Applying wet compresses or bathing the patient in cool or lukewarm water once a day can help the itch.
Adding four to eight ounces of baking soda or one or two cups of oatmeal to the bath is helpful. Only mild soap should be used and patting, not rubbing, is recommended for drying the patient. The patient should not scratch the blisters as this can lead to infection or scarring. For babies, light mittens or socks on the hands can help guard against scratching. If mouth blisters are present, cold drinks and soft, bland foods can make eating less painful.
Vitamin A may help to heal skin. Vitamin C and bioflavinoids help to reduce fever and stimulate the immune system. Zinc stimulates the immune system and promotes healing. Zinc can cause nausea and vomiting. Calcium and magnesium help to relieve restlessness and sleeping difficulties. Magnesium has a laxative effect at high doses.
Herbals and Chinese medicine
The following herbals are ingested to treat chickenpox:
- Echinacea and goldenseal (Hydrastis canadensis) support the immune system, and soothe skin and mucous membranes. Echinacea is also an antiviral.
- Chamomile tea is a sleep aid.
- Chinese cucumber (Trichosanthes kirilowii) root tea is used to relieve symptoms of chickenpox.
- Elder flower, peppermint, and yarrow reduce fever.
- Garlic has antiviral activity.
- Mullein (Verbascum thapsus) treats chickenpox.
- Yin Qiao Jie Du Wan (Honeysuckle and Forsythia Pill).
- Ban Lan Gen Chong Ji (Isatis Infusion).
The following herbals are used externally to treat chickenpox:
- Aloe leaf, calendula, and plantain relieve the itching of the chickenpox rash.
- Turmeric powder mixed with lime juice treats chickenpox rash.
- Garlic clears skin infection.
The acupressure points Four Gates, Large Intestine 11, Spleen 10, and Stomach 36 help alleviate symptoms associated with chickenpox.
Treatment usually focuses on reducing discomfort and fever. Because chickenpox is a viral disease, antibiotics are ineffective. Antibiotics may be prescribed if the blisters become infected. Calamine lotion helps to reduce itchiness. Painful genital blisters can be treated with an anesthetic cream recommended by a doctor or pharmacist.
Fever and discomfort can be reduced by acetaminophen (Tylenol) or other medications that do not contain aspirin. Aspirin (or any aspirin-containing medications) must not be used with chickenpox, because it increases the chances of developing Reye's syndrome. The best idea is to consult a doctor or pharmacist if one is unsure about which medications are safe.
Most cases of chickenpox run their course within a week. The varicella-zoster virus lies dormant in the nerve cells, where it may be reactivated years later by disease or age-related weakening of the immune system. The result is shingles (herpes zoster), a very painful rash and nerve inflammation, that strikes about 20% of the population, particularly people 50 and older.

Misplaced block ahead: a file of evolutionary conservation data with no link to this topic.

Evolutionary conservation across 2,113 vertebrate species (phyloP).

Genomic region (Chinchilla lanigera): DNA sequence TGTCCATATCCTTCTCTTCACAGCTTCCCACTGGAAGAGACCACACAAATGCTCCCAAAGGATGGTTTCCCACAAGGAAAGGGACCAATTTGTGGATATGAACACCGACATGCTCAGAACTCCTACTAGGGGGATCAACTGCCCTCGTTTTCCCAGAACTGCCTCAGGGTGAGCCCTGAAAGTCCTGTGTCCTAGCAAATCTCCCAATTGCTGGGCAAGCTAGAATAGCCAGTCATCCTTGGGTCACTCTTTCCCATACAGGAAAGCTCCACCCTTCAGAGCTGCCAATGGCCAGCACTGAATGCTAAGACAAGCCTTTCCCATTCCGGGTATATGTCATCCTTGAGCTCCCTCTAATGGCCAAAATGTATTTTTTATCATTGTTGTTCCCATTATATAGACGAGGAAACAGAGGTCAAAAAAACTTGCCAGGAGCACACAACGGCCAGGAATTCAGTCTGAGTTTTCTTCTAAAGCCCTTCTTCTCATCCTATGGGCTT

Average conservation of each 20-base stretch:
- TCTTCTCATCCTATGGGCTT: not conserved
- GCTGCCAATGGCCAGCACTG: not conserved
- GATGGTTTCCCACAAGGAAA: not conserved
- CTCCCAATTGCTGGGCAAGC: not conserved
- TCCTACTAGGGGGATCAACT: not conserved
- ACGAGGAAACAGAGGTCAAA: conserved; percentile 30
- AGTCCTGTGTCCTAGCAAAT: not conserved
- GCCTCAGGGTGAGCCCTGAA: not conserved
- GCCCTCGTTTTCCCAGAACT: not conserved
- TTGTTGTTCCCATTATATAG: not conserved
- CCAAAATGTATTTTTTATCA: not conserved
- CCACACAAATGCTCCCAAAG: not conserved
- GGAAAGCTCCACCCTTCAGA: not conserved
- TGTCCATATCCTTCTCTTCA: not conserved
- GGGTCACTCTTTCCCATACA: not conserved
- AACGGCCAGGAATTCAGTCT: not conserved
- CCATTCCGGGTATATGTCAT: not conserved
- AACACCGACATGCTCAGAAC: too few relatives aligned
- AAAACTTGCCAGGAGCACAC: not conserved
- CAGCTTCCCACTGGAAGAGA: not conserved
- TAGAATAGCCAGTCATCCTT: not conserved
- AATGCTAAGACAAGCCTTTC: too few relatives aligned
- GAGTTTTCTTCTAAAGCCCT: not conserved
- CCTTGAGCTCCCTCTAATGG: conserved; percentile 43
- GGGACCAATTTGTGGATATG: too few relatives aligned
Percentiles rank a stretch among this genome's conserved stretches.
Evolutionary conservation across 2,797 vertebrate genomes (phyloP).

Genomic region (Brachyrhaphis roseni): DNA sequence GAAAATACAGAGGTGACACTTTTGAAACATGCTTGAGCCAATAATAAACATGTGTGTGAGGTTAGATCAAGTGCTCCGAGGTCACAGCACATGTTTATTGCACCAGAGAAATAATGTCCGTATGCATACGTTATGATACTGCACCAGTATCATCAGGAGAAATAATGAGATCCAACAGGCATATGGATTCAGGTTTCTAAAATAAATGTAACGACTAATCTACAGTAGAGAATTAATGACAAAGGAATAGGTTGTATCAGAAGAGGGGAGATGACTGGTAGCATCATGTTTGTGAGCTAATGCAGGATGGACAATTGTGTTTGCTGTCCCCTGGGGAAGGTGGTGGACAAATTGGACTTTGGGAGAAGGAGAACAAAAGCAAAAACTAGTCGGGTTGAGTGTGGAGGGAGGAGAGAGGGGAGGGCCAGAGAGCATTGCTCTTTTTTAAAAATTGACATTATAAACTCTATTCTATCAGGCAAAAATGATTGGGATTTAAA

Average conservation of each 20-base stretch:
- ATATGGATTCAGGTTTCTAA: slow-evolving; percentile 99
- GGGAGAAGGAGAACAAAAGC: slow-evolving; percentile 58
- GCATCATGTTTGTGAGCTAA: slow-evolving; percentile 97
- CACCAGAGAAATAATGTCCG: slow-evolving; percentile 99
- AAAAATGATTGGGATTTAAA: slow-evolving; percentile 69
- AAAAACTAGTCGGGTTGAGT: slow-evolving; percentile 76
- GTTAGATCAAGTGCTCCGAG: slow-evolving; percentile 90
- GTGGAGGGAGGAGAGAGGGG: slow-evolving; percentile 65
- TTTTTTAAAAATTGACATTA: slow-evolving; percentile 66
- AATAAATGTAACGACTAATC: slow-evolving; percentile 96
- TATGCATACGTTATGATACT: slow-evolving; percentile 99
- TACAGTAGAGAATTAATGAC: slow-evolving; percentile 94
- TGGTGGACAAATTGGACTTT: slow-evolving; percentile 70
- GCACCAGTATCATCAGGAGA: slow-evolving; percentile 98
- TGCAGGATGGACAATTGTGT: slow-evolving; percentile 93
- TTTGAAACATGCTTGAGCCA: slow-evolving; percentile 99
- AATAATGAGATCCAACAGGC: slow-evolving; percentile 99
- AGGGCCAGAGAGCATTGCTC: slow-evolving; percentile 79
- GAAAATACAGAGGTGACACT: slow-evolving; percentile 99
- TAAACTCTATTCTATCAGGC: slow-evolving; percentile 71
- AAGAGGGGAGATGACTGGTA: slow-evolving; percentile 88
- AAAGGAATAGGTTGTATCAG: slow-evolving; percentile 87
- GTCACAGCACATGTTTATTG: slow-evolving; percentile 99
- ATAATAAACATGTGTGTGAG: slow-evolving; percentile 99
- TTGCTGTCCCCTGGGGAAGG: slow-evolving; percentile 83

A substance known as varicella-zoster immune globulin (VZIG), which reduces the severity of chickenpox symptoms, is available to treat persons at high risk of developing complications. It is administered by injection within 96 hours of known or suspected exposure to the disease.
A vaccine for chickenpox (Varivax) has been found to prevent the disease in 70-90% of the vaccinated population, to reduce the severity of disease in the remaining cases. CDC and the American Academy of Pediatricians recommend vaccination of all children (with some exceptions) at 12-18 months of age. For older children, up to age 12, the CDC recommends vaccination when immunity cannot be confirmed. Vaccination is also recommended for any older child or adult considered susceptible to the disease, particularly those who face a greater likelihood of severe illness or transmitting infection. A single dose of the vaccine is sufficient for children up to age 12; older children and adults receive a second dose four to eight weeks later.
Pattishall, Evan G., III. "Chickenpox." In Primary Pediatric Care. edited by Robert A. Hoekelman, et al. St. Louis: Mosby, 1997.
Ying, Zhou Zhong, and Jin Hui De. "Common Diseases of Pediatrics." In Clinical Manual of Chinese Herbal Medicine and Acupuncture. New York: Churchill Livingston, 1997.
Kump, Theresa. "Childhood Without Chickenpox? Why Parents Are Still Wary of This New Vaccine." Parents. (April 1996): 39-40.
Napoli, Maryann. "The Chickenpox Vaccine." Mothering. (Summer 1996): 56-61.
Shapiro, Eugene D., and Phillip S. LaRussa. "Vaccination for Varicella—Just Do It!" Journal of the American Medical Association 278 (1997): 1529-1530.
Centers for Disease Control and Prevention. National Immunization Hotline. 1600 Clifton Rd. NE, Atlanta, GA 30333. (800) 232-2522 (English). (800) 232-0233 (Spanish). http://www.cdc.gov.
Centers for Disease Control and Prevention." Prevention of Varicella: Recommendations of the Advisory Committee on Immunization Practices (ACIP)." http://aepo-xdvwww.epo.cdc.gov/wonder/prevguid/m0042990/entire.htm (12 December 1997).
Zand, Janet. "Chickenpox." HealthWorld Online. http://www.healthy.net/library/books/smart/chcknpox.htm.